EDUC 107 Chapter 2: [Development - Steinberg] Nature with Nurture

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EDUC 107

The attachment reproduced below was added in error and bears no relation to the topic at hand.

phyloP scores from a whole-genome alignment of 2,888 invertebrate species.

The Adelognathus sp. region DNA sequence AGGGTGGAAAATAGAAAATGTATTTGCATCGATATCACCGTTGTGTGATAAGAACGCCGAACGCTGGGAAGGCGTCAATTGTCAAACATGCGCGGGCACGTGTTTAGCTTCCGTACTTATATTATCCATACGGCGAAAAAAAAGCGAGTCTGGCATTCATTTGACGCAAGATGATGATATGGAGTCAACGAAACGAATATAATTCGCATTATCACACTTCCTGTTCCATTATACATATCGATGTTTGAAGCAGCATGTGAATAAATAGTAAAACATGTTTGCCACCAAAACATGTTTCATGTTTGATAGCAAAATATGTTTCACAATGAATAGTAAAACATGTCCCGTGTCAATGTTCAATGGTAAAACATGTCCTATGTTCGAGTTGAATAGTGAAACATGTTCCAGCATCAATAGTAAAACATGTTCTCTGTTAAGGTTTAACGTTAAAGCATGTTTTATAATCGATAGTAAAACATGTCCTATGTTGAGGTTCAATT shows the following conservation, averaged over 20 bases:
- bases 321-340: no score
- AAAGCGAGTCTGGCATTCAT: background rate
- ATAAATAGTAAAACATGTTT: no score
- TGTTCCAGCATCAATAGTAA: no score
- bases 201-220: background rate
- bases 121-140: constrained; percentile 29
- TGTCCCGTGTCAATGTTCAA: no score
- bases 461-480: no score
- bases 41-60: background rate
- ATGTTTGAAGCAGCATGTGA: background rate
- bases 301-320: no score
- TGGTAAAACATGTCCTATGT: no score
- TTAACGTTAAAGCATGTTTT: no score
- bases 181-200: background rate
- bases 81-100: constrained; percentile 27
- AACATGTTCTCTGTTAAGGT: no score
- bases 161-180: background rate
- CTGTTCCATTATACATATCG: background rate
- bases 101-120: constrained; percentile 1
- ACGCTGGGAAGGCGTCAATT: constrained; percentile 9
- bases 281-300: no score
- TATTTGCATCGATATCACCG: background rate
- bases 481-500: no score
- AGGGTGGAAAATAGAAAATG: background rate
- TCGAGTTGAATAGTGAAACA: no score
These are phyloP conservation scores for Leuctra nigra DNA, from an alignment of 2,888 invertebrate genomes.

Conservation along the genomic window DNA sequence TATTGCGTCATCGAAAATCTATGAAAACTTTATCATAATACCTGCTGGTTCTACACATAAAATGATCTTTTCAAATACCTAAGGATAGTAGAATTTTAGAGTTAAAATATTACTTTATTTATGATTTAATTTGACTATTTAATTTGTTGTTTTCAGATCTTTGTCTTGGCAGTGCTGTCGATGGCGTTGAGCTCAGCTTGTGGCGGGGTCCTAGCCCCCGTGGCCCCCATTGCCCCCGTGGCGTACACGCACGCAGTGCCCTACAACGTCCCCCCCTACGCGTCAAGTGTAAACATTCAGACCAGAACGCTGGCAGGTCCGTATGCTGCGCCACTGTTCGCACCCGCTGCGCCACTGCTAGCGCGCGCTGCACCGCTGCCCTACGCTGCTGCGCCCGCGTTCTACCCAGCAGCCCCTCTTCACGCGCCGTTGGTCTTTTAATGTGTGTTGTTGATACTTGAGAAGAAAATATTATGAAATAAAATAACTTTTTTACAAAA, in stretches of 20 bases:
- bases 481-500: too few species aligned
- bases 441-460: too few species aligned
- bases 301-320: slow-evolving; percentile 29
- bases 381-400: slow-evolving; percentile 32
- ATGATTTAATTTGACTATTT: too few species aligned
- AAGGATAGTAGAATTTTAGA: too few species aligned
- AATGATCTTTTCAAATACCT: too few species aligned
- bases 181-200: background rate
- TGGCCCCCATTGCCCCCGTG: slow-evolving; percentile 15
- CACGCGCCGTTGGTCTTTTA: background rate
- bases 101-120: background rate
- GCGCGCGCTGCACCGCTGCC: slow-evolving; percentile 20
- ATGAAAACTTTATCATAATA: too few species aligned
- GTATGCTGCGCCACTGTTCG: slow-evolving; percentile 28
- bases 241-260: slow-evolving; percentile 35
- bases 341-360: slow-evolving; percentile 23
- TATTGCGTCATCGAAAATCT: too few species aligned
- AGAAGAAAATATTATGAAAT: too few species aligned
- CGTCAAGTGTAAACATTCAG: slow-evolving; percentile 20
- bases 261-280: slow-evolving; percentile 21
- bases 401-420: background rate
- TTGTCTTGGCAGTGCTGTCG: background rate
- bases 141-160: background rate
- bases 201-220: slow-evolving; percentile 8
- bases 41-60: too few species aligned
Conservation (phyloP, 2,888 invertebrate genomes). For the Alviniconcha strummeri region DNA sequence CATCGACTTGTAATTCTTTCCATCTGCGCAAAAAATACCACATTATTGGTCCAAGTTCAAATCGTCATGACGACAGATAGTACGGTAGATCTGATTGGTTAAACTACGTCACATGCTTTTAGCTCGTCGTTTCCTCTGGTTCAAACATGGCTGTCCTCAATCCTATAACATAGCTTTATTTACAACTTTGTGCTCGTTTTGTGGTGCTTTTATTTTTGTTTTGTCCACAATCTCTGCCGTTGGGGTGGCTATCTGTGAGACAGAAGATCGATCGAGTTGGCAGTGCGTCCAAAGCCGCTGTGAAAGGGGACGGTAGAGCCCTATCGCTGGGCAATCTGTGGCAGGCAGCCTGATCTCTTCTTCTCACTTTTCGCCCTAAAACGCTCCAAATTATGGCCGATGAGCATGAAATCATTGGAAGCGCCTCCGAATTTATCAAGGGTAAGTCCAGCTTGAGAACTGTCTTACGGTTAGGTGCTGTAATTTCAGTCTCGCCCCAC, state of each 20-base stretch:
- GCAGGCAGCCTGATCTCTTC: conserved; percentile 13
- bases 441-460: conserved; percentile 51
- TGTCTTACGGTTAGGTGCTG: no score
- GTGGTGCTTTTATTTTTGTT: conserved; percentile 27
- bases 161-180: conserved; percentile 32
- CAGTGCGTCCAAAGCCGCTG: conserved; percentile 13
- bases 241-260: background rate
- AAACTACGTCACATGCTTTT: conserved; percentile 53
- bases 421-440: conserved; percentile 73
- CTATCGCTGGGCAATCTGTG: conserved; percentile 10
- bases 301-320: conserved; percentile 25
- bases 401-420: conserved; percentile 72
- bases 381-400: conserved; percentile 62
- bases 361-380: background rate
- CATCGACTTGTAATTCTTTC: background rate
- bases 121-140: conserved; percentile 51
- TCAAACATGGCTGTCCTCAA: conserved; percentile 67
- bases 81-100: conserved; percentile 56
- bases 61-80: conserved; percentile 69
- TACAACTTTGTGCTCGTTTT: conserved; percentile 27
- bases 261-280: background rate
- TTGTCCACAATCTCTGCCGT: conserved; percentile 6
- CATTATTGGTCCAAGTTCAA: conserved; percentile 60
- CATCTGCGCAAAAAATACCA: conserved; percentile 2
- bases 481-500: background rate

Development (Steinberg et al.) Chapter 2: Nature with Nurture DID YOU GET IT • How views of ways in which genetic and environmental forces influence development have changed over time, and how contemporary scientists think about this issue • What genes are, and how they influence development • The difference between mitosis and meiosis • Why a genotype and phenotype can differ • The various levels of context as described in the ecological perspective on development • The different ways in which genetic and environmental influences interact to influence development • In February 2001, scientists published a map of the human genome, the complete set of genes for the creation and development of the human organism o The goal now is to determine which genes influence which characteristics o The hope is that the genome will provide insights into even complex behavior and enable us to prevent or reverse diseases with a genetic component • New research has revealed that genes are more variable and complex than anyone imagined 25 years ago o One cannot understand genes without considering their surroundings • Four main questions: o How have ideas about nature and nurture changed? o What are genes? What exactly do they do? o What is the “environment”? o How do the genetic code and environmental contexts interact in development? Perspectives on Nature and Nurture • Four main views have been put forward about how and why people turn out the way they do, what roles nature/nurture/heredity/experience play in who we become o Development is driven by nature o Development is driven by nurture o Development is part nature, part nurture o Development results from the interaction of nature with nurture • All of these views are still alive in popular culture o Many people believe intelligence is innate (the nature view) o Some people hold that intelligence is more a result of experience, of having well- educated parents, going to good schools, etc. (the nurture view) o Others feel that intelligence is a little bit of both; that is, brains plus upbringing contribute (the nature + nurture position) Development is Driven by Nature • The idea that intelligence and other characteristics are innate, or inborn, not acquired or learned, is called nativism Preformationism • In the 17 century, biologists and others took the concept of inborn traits quite literally o Prevailing view that the embryo was preformed, a miniature adult whose future anatomy was already determined ▪ Some held that the “little person” was in the father’s sperm or the mother’s egg, assuming preformation o Preformationism is the seventeenth-century theory of inheritance that hypothesized that all the characteristics of an adult were prefigured in miniature within either the sperm or the ovum • Accompanied by beliefs about human nature o In general, Western culture has viewed children as innately bad ▪ This outlook comes from the biblical concept of “original sin” ▪ The Puritans, for example, believed that children were by nature evil and vulnerable to temptation • Parents had an obligation to teach children morality, by whatever means necessary, for the child’s own good Rousseau’s Innocent Babes • Jean Jacques Rousseau rejected both preformationism and the idea that children need to be broken like wild horses, rather believing that children are innocent at birth and develop according to nature’s plan o Environment matters, but nature plays the leading role o Infants are not miniature adults and are not rife with temptation, but innocent at birth and the parent’s job is to protect the child from harmful interference and let the child’s development unfold • The open school movement, carried forward today by Montessori schools, hold that children should follow their own interests and not be bound by rigid curricula Genetic Determinism and Eugenics • Genetic determinism is the idea that human qualities are genetically determined and cannot be changed by nurture or education o Preformation and genetic determinism share a central assumption in internal factors controlling development and external factors having little impact th • Carried to an extreme, led to one of the most disturbing chapters in the early 20 century science, the eugenics movement o Eugenics is a philosophy that advocates the use of controlled breeding to encourage childbearing among individuals with characteristics considered “desirable” and to discourage (or eliminate) childbearing among those with “undesirable” traits o (e.g.) Hitler’s effort to “purify” the Aryan race by exterminating Jews, gypsies (or Romany), Poles, homosexuals, and other “undesirables” in Nazi Germany during WWII o (e.g.) advocates of forced sterilization of people who were mentally challenged and other groups in the US as well Development is Driven by Nurture • Environmentalists hold that the newborn is unformed, like a lump of clay, and the individual’s characteristics are entirely the product of experience, upbringing, and learning o External forces are believed to be entirely responsible for development The Blank Slate • John Locke introduced the environmentalist view in “Concerning Human Understanding” o At the time, it was assumed that human nature was predetermined o Locke argued that an infant’s mind is a tabula rasa, or a “blank slate” ▪ Usually associated with Locke, this is the notion that nothing about development is predetermined, and that the child is entirely a product of his or her environment and experience ▪ Childhood is a formative period, and parents have responsibility for teaching children reason, self-restraint, and respect for authority • Whatever successes or failings children exhibit are the result of their experiences • One social consequence of the idea that nurture was the driving force behind development was the mental hygiene movement o Until this time, the “insane” were believed to be possessed by demons and their psychological condition was considered irreversible and threatening o Advocates of mental hygiene took an environmentalist view and held that insanity was an illness that, like other illnesses, could be treated and cured ▪ The first step was “cleaning up” the environment in which disturbed people were housed Watson’s Behaviorism • In academic circles, the two dominant views of development during the first half of the 20 century – learning theory and psychoanalytic theory – saw development primarily as the product of experience, not nature • Watson’s theory of behaviorism was a revival of Locke’s tabula rasa, a strict, “fundamentalist” version of environmentalism o “Give me a dozen healthy infants, well-formed, and my own specified world to bring them up in and I’ll guarantee to take any one at random and train him to become any type of specialist I might select – doctor, lawyer, artist, merchant- chief, and, yes, even beggarman and thief, regardless of his talents, penchants, tendencies, abilities, vocations, and race of his ancestors” • By extension, anyone can become anything if s/he is rewarded (reinforced) o Nurture is everything Development is Part Nature, Part Nurture • By the mid 20 century, many developmental scientists were dissatisfied with botht he nativist and environmentalist views because evidence collected in many fields convinced them that both nature and nurture were critical to development o The central question changed from whether nature or nurture drove development to how much each contributed to different traits o This led to attempts to measure their relative contributions Heritability • Developmentalists began attempting to calculate the degree to which different traits were influenced by genetic factors, or the heritability of the trait o The extent to which a phenotypic trait is genetically determined • This measurement was called the heritability quotient o (e.g.) right- or left-handedness vs. Spanish-speaking • Studies of heritability employed one of several research designs o Twin studies, a method for estimating heritability in which the degree of similarity in a trait that is observed among identical twins is compared with that observed among fraternal twins, took advantage of a “natural experiment” ▪ Identical twins are born when a single fertilized egg divides, resulting in the birth of two individuals whose genetic makeup is identical, and fraternal twins are born when two separate eggs are fertilized, therefore being no more alike genetically than other brothers and sisters ▪ If Identical twins are more alike than fraternal twins on a trait, this trait is more likely to be genetic in origin and have a high heritability quotient ▪ Additional evidence comes from studies of identical twins who were separated at birth and raised in different families • Presumably their similarities are genetic and their differences reflect the environment o Adoption studies, a method for estimating heritability in which similarities between children and their adoptive parents are compared with similarities between children and their biological parents ▪ Several studies found that, at least with respect to intelligence, adopted children resemble their biological parents more than their adoptive ones, but that the quality of the adoptive family environment also matters o Family relatedness studies, a method for estimating heritability by comparing the similarity of children who vary in their genetic relatedness (e.g. siblings, half- siblings, and stepsiblings) ▪ Families that combined children from prior marriages and remarriage are sometimes referred to as blended families and might include stepsiblings, half-siblings, and full siblings ▪ Children with different degrees of relatedness live in the same family and thus grow up in the same general environment ▪ Studies of blended families provide another means to examine the relative contributions of nature and nurture to different aspects of child development • Studies of individuals growing up in blended families have shown that children who are more closely related biologically (i.e. who share more genes in common) are more similar in personality, attitudes, abilities, and behavior than children who grow up in the same family but whose genetic backgrounds are dissimilar • Research on heritability produced some tantalizing results about nature and nurture o Virtually all human traits have substantial heritability but at the same time, these very same traits are also influenced by the environment ▪ Shared environment, in behavioral genetics, is the environment that siblings have in common ▪ Nonshared environment, in behavioral genetics, is the environment that siblings do not have in common, such as the peers with whom they are friends o For virtually all human characteristics, nature and nurture both matter • Heritability studies and the idea that it is possible to accurately estimate how much of a trait is due to genes and how much is due to the environment have been criticized o First, genetic and environmental influences often work hand in hand ▪ Genetic potential and experiences are matched o Second, the idea that genes have the same impact in all environments is questionable ▪ (e.g.) the impact of genes on intelligence is stronger in high-quality environments (which let genes “shine through”) than in low-quality environments, where children do not receive much stimulation and curiosity is discouraged and their innate intelligence remains dormant o Finally, heritability estimates do not consider malleability ▪ Even a trait that is largely inherited can change ▪ Moreover, even genes are flexible • In a nutshell, both nature and nurture count Development Results from the Interplay of Nature and Nurture • The contemporary view of nature and nurture emphasizes interaction, which is more than combination Darwin’s Influence • Charles Darwin is surely the most famous interactionist in Western history o Darwin was not primarily interested in individual development, but rather was a naturalist who devoted his life to understanding the complexity of nature o Yet his ideas have a profound effect on how we view development today • Darwin’s theory of evolution rests on two main ideas: ▪ Typically refers to the variant of the model of evolution formalized by Darwin, which asserts that organisms evolve and change through the process of natural selection o Survival of the fittest ▪ The notion that organisms that are best equipped to survive in a given context are more likely to reproduce and pass their genetic material on to future generations o Natural selection ▪ The process through which adaptive traits that are heritable become more common while maladaptive traits that are heritable become less so Epigenesis • Today most developmental scientists view development as epigenesis, the gradual process through which organisms develop over time in an increasingly differentiated and complex fashion as a consequence of the interaction between genes and the environment o In this view, nothing – or very little – is predetermined, just as in evolution no species’ survival is guaranteed • Epigenesis is rooted in embryology on the one hand, and in the theory of evolution on the other o By the beginning of the 19 century, embryologists had charted the progress of the human embryo and fetus in a timed sequence of changes in structure and function ▪ Biologists could see that the embryo was not a miniature adult ▪ Molecular genetics lay far in the future, but it was clear that prenatal development was a form of biological self-assembly o After Darwin published The Origin of Species, some scientists began to apply the theory of evolution to development ▪ G. Stanley Hall held that the early life of an individual resembled the evolutionary history of the species • The development of the individual repeats the evolution of a species over time • This specific theory was later rejected though o The human embryo does not go through a “fish stage,” a “reptilian phase,” and so on o From the beginning, the embryo is distinctively human • But Darwin’s central concept – change through interaction with the environment – remains a powerful principle in contemporary study of development • Stem cells illustrate epigenesist o Stem cells are primitive, undifferentiated cells or “precells” found in large numbers in the embryo ▪ These cells are the raw material of prenatal development ▪ Each stem cell has a full set of chromosomes and the potential to become anything the body needs o During embryonic development, they become increasingly specialized, eventually developing into blood cells, nerve cells, muscle cells, and so on, and assembling themselves into functioning organs and tissues ▪ This biological process gives us a model for looking at other levels of development • At birth, many traits are like stem cells, a potential that develops and becomes more finely tuned as experiences, relationships, health, nutrition, and physical setting are part of this process o Epigenesis puts nature and nurture back together again as active copartners in development What Are Genes, and What Do They Do? • Genes provide the continuity that makes us human o Direct the cells of an embryo to become a human being o Help to establish our common modes of thinking, feeling, acting, communicating o Contribute to the wide diversity within the human species – in appearance, abilities, health, and even happiness Becoming Human • All humans have some traits in common o Bipedalism, being able to stand and walk on two feet ▪ One of the defining characteristics of our species • Our upright posture and gait are the result of natural selection o These characteristics made our ancestors better adapted to their environemtn than our competitors • Other defining human traits: o Handiness (opposable thumbs, the better to grasp things) o Language o The ability to alter our surroundings o Knack for calculations o Self-awareness • Yet none of these traits, by itself, is unique to humans o Great apes demonstrate self-awareness o Birds and whales communicate through sound and even have local “dialects” o Apes use tools, and so do some birds o Birds build intricate nests, sometimes in “colonies,” and even ants alter their environments o Raccoons as well as primates have opposable thumbs o Orangutans have grasping hands and feet o Parrots and great apes have demonstrated basic comprehension of words, grammar, and number • No other animal develops this combination of abilities so easily or naturally “Like a Rolling Stone” • These universal aspects of human development are under tighter genetic control than other traits o Canalization: the degree to which an element of development is dictated by the common genetic program that all humans inherit • Think of development as a stone rolling down a hill inside a canal • In general, early development is more highly canalized than later development The Importance of Being Cute • One distinctive feature of human development is that we are born “prematurely” o Humans can’t even get from one place to another by themselves until age nine or ten months, when they first begin crawling • One reason for this is that humans have evolved to be highly social animals o A prolonged period of juvenile appearance and behavior promotes the development of social bonds by attracting caregivers to infants and vice versa o Babies of many species are “cute” ▪ A natural cycle of attraction ▪ Both the baby and the adult are “programmed” to form a bond • Another reason for the prolonged immaturity of human infants is that humans depend on learning more than other species do o Our “immaturity” at birth makes us more receptive to environmental influence ▪ Predisposed to learning, thus better able than most other species to change our behavior in response to environmental conditions ▪ Adaptable in part because much of our early development takes place in the world, not the womb o Yet the Human Genome Project reveals that we share some of our genes with even the simplest organisms, such as bacteria and molds o Within the human species, 99.9% of genetic material is identical ▪ Yet we have so many genes that even the small amount we don’t share with others leaves much room for variation Human Diversity • We are related to all living things, and this makes diversity within our species even more remarkable because no two human beings share the exact same genes (except identical twins) The Genetic Code • The nucleus of almost every human cell contains 23 pairs of chromosomes, one set from the individual’s mother and one from the individual’s father o The exceptions are reproductive cells, e.g. sperm and ova • Chromosomes are long strands of DNA (deoxyribonucleic acid) that carry genes and associated proteins o These chromosomes, present in every cell, contain a complete set of instructions for the development of a unqiue human being • The rungs of the DNA ladder consist in pairs of four chemical bases: adenine (A), thymine (T), guanine (G), and cytosine (C) o Adenine always connects with thymine, and guanine with cytosine o The order of base pairs [pairs of adenine and thymine and of guanine and cytosine that make up the “rungs” of the DNA molecule] determines genetic instructions, much as the order of letters determines the meaning of a word • Chromosomes direct activities in the cell by attracting molecules of RNA (ribonucleic acid) o RNA functions as a messenger, carrying genetic instructions out of the cell’s nucleus into the cytoplasm, which contains the raw materials for synthesizing enzymes, hormones, and other proteins ▪ Different proteins are created by combining different amino acids in different ways • Proteins cause chemical reactions in the body that lead to the production and reproduction of cells • Genes are the units of heredity that pass characteristics from one generation to the next o A gene is a segment of DNA, occupying a specific place on the chromosome, and controls a particular aspect of the production of a specific prote